Infection 8.1% 1.7%
Venous complications 2.6% 0%

Table 3.

Summary of results of the phase 3 trial comparing primary cytoreductive surgery to neoadjuvant chemotherapy followed by surgery in advanced ovarian cancer 11


5. Summary and reasonable conclusions regarding utility of neoadjuvant chemotherapy of advanced ovarian cancer based on available evidence-based data

Despite the results of this well-conducted multi-center phase 3 randomized trial there continues to be considerable controversy within the gynecologic cancer clinical research community regarding a standard/routine role for neoadjuvant chemotherapy in the management of advanced ovarian and primary peritoneal cancers. This response should not be surprising when one considers both the number of years primary surgical cytoreductive procedures have been the standard-of-care and the number of trainees worldwide who have been taught this should be the standard.

In fact, some have argued (in the absence of any randomized trial data) for essentially the opposite approach in patients with the most advanced disease and have advocated for even more aggressive primary surgery (including resection of metastatic cancer in the liver and chest) rather than chemotherapy followed by surgery after a favorable response is documented [12]. The justification for this strategy is once again retrospective data demonstrating patients with the smallest volume of residual cancer (microscopic disease only) have the most favorable outcomes.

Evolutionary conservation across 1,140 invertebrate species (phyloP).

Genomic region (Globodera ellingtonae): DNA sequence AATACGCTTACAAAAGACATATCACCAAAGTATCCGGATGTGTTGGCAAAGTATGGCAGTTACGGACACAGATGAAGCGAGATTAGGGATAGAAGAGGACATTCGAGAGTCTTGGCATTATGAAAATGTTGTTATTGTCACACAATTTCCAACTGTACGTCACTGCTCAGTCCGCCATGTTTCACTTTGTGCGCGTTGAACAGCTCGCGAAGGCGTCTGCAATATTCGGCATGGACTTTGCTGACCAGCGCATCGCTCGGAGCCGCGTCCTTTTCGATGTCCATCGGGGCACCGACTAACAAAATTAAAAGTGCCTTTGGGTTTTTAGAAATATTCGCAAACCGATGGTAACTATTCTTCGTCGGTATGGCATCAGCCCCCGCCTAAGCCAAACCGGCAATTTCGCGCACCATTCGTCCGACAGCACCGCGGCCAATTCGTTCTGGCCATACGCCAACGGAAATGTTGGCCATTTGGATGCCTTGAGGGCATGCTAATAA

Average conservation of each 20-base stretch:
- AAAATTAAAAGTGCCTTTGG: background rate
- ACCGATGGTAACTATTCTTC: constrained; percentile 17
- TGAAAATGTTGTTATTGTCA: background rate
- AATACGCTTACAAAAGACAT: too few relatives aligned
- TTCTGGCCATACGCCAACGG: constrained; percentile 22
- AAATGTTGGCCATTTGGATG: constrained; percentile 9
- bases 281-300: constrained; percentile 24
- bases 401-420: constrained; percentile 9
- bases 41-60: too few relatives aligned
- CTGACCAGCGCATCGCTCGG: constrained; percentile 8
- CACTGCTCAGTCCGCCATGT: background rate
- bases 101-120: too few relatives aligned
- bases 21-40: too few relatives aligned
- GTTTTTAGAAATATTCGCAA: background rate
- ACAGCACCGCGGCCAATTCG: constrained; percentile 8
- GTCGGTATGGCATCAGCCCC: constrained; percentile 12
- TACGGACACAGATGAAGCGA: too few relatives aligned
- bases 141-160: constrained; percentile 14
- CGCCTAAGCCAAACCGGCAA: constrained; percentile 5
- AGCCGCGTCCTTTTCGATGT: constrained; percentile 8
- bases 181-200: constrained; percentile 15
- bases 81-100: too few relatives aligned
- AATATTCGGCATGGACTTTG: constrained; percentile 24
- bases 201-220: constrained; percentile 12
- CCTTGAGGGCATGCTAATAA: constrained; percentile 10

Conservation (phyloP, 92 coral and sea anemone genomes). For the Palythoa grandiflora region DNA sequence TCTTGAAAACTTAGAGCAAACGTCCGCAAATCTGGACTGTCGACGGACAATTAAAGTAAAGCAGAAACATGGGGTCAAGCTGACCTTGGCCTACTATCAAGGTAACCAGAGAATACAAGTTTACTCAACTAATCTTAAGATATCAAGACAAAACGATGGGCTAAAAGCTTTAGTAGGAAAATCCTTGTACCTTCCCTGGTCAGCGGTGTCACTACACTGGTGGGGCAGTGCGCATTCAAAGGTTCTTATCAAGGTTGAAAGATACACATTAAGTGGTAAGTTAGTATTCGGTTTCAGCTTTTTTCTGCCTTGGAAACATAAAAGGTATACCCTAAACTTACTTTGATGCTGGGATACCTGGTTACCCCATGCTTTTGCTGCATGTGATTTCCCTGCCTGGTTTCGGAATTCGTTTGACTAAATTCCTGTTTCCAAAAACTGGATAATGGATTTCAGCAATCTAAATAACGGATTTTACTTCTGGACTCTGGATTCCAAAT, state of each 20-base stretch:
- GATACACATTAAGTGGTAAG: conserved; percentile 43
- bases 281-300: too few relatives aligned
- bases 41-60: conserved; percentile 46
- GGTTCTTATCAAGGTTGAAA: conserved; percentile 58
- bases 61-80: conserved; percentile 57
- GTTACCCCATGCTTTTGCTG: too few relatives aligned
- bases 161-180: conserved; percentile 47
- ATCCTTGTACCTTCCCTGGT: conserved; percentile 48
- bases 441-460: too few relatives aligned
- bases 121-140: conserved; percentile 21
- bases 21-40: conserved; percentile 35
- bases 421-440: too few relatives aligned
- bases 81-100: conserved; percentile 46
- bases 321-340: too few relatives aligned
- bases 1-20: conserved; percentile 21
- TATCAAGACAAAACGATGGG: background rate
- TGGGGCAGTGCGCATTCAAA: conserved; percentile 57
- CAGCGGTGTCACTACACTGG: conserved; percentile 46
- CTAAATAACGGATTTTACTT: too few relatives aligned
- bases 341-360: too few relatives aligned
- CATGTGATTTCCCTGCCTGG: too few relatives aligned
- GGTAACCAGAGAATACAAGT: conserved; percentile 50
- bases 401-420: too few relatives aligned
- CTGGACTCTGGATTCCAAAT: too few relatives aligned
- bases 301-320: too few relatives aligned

As previously noted, the problem with this conclusion is that it remains completely unknown if such outcomes are the result of the impressive skills of individual surgeons (and those of the institutions caring for patients undergoing such surgery) or simply the selection of patients with the most favorable tumor biology. Of course, it is possible that the true answer to this important question is a variable combination of both factors.

However, despite statements by some in the gynecologic oncology community to the contrary, the current evidence from the conduct of two well-designed and conducted phase 3 randomized trials strongly indicates that acceptable initial management of advanced ovarian cancer includes the delivery of neoadjuvant platinum-based chemotherapy (following the diagnosis of a malignancy consistent with ovarian cancer) and the subsequent performance of an interval cytoreductive procedure designed to remove all residual macroscopic cancer (if technically feasible). This surgery will then be followed by additional chemotherapy designed to optimize both the extent and duration of the response and overall survival.


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Written By

Maurie Markman

Submitted: 24 October 2012 Published: 22 May 2013